Teacher survey: Rowan-Salisbury working conditions lag state average

Faith, Bostian, Granite Quarry and Rockwell elementary schools are the best schools to work for in the Rowan-Salisbury School System, according to a teacher working conditions survey put out by the North Carolina Department of Public Instruction.

Carson is the best high school, while Erwin and West Rowan are the best middle schools.


Knox Middle School is the worst, followed by Isenberg Elementary and North Rowan High School.

“To me, the survey is an overall measure of school culture — that being said, the leadership team in a building is important, having a staff in place with common beliefs and collaborative practices and community engagement are all important factors in a positive school culture,” said Kelly Withers, who was principal of Carson last year, the highest scoring high school in the county. This year, she will be at the helm of South Rowan, the second lowest scoring high school.

“A new building does not equal better working conditions. It is the people that work in the building that create a positive school culture and a sense of pride about the school,” she added.

The survey, which is administered biennially, allows teachers, counselors, principals and other administrators to anonymously share how well their school is catering to their needs as an educator.

Questions cover topics such as the adequacy of school facilities and resources, time, empowerment, school leadership, community support, student conduct, professional development, mentoring services and student learning.

Schools are then encouraged to use the survey results to find ways to improve working conditions.

Withers said the results of the survey are reviewed by the administrative team and school improvement team and are shared with the entire school.

“The results drive a portion of the school improvement plan in order to address areas of need,” she said.

According to the survey website, 91.35 percent of Rowan-Salisbury educators took the survey, and educator satisfaction has dropped since the it was last administered in 2002.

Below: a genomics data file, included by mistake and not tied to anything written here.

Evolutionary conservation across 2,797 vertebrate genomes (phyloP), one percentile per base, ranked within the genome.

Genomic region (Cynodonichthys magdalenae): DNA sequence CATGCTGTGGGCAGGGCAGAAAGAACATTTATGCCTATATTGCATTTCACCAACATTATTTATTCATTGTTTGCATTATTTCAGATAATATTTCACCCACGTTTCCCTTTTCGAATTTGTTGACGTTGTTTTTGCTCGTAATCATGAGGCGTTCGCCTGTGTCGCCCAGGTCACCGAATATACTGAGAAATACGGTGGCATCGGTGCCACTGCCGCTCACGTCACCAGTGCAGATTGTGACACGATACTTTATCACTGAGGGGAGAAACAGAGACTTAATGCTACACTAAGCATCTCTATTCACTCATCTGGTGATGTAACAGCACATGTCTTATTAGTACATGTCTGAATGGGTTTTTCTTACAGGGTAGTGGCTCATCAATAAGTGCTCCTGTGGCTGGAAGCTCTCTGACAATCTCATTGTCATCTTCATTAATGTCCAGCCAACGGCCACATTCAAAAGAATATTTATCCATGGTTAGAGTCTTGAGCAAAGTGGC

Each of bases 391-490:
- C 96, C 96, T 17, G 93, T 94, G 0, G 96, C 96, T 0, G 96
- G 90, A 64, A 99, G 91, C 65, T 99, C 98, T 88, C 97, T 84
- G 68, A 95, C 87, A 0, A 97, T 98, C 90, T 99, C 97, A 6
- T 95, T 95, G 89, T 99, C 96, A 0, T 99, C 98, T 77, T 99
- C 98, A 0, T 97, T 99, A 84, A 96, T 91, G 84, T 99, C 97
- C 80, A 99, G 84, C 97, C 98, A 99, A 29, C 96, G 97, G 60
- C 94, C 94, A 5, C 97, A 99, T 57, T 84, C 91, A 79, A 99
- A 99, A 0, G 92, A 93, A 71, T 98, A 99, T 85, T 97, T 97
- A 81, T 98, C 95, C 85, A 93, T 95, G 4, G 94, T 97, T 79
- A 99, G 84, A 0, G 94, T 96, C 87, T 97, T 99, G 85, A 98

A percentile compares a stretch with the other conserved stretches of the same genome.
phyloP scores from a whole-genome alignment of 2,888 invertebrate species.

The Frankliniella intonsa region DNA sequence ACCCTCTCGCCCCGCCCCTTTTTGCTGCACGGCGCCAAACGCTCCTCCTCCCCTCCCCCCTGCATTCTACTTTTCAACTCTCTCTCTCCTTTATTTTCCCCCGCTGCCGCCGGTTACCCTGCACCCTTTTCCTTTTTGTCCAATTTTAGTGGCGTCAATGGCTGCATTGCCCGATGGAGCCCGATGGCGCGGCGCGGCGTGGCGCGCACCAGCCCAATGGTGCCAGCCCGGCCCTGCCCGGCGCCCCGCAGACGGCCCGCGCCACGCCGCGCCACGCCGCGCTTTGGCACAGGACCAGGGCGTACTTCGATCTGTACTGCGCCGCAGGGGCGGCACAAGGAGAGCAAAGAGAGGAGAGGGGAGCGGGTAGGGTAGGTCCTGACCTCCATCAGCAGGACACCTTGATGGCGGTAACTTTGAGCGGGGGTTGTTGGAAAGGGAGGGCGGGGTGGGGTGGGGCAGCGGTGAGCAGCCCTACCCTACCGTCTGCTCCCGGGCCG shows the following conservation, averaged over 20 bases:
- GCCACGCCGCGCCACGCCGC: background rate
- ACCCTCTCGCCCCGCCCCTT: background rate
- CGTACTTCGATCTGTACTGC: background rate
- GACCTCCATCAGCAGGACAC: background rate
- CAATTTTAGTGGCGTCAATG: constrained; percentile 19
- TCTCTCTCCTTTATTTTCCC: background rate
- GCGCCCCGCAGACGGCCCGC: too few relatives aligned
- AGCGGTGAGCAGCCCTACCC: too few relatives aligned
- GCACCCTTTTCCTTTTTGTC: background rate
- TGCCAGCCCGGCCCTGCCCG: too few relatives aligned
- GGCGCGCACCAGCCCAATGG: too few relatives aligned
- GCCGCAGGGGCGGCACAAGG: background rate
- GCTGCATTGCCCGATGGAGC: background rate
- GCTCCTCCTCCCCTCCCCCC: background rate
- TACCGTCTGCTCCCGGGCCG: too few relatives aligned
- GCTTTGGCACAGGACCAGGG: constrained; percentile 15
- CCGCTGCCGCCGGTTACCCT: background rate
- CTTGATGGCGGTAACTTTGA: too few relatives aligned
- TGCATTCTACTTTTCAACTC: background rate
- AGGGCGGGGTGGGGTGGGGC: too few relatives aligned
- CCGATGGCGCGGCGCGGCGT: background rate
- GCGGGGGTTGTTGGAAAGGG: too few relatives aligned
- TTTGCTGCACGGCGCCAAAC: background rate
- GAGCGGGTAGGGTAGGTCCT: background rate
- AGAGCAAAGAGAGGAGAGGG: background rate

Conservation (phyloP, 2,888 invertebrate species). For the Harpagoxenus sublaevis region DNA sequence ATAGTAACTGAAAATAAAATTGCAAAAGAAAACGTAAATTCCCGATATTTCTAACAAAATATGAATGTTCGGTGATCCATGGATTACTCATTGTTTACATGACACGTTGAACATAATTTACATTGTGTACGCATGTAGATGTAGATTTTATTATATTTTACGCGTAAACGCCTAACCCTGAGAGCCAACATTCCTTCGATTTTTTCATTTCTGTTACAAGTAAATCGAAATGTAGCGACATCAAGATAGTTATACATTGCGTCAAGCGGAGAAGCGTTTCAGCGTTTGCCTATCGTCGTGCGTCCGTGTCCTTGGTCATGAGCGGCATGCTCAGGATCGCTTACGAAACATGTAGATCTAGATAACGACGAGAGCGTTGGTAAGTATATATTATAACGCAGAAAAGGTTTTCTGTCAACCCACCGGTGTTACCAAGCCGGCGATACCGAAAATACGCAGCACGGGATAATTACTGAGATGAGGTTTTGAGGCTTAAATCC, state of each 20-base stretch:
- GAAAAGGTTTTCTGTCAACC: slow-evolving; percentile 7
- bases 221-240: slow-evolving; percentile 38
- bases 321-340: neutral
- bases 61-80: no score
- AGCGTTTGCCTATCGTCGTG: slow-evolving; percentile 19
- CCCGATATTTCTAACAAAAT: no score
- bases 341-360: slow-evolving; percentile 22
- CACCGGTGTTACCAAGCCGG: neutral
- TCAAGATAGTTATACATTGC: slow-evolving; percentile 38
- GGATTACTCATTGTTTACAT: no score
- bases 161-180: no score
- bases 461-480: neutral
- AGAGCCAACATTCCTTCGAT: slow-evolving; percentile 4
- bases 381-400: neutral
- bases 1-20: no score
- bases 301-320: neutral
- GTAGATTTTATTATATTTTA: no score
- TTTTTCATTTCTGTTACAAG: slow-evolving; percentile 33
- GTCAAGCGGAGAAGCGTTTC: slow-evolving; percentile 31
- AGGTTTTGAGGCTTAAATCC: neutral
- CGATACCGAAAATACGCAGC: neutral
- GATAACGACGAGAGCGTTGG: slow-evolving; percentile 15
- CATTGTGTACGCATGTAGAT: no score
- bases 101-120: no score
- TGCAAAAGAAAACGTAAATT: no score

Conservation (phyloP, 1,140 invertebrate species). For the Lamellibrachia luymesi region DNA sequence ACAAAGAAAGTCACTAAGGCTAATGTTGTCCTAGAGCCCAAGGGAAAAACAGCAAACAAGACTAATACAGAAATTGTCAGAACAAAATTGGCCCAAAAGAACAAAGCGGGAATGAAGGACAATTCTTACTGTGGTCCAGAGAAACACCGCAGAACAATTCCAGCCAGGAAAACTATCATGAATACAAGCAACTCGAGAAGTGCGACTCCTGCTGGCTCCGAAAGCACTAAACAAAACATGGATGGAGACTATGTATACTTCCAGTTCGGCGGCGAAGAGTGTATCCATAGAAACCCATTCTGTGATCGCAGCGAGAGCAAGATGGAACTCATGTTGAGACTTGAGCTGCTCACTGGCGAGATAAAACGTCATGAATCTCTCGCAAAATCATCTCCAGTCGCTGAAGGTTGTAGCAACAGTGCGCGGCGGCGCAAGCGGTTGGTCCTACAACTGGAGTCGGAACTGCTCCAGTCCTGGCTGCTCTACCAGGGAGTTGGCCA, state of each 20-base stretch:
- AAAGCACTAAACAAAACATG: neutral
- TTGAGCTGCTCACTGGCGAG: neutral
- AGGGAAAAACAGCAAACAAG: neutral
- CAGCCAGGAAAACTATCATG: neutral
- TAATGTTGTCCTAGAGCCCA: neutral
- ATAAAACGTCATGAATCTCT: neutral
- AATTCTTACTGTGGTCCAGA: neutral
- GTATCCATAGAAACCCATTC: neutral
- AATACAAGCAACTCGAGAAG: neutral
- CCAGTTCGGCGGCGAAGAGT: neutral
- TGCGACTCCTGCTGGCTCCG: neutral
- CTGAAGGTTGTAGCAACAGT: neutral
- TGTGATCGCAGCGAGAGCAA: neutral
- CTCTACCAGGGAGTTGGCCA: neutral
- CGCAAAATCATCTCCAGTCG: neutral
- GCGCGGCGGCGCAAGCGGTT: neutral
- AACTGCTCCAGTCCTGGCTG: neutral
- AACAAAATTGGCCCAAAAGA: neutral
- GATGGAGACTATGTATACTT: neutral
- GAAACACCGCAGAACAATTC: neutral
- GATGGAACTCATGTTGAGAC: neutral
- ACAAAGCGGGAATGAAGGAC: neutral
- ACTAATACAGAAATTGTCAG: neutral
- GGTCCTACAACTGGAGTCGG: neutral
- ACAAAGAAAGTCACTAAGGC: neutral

As a district, Rowan-Salisbury slightly trails the average satisfaction rate of other North Carolina public schools in all areas except professional development.

Rowan-Salisbury teachers expressed the most disappointment in the time category of the survey, including collaboration, class size, amount of paperwork and instructional time.

Elementary school teachers are generally the happiest with their working conditions, followed by high school, then middle school.

Withers faces the challenge of coming from a high scoring school to a low scoring school on the working conditions survey, but she’s already begun the work she believes can improve those conditions at South.

Withers said communication, collaboration and a shared vision were huge contributors to Carson’s success. She said she worked hard to listen to staff feedback, hire staff with passion and collaboratively seeking solutions to problems.

She’s spent her first two and a half weeks at South Rowan have centered around getting to know staff members and discussing how they can be leaders within the school.

There’s also a change of thinking that must take place.

“Our administrative team will challenge teachers to innovatively think about their classrooms and examine ways we can reach every student,” Withers said. “Additionally, we want to engage the community in school improvement efforts and build a sense of trust and confidence in what we are doing academically, athletically, and artistically to reach every student.”

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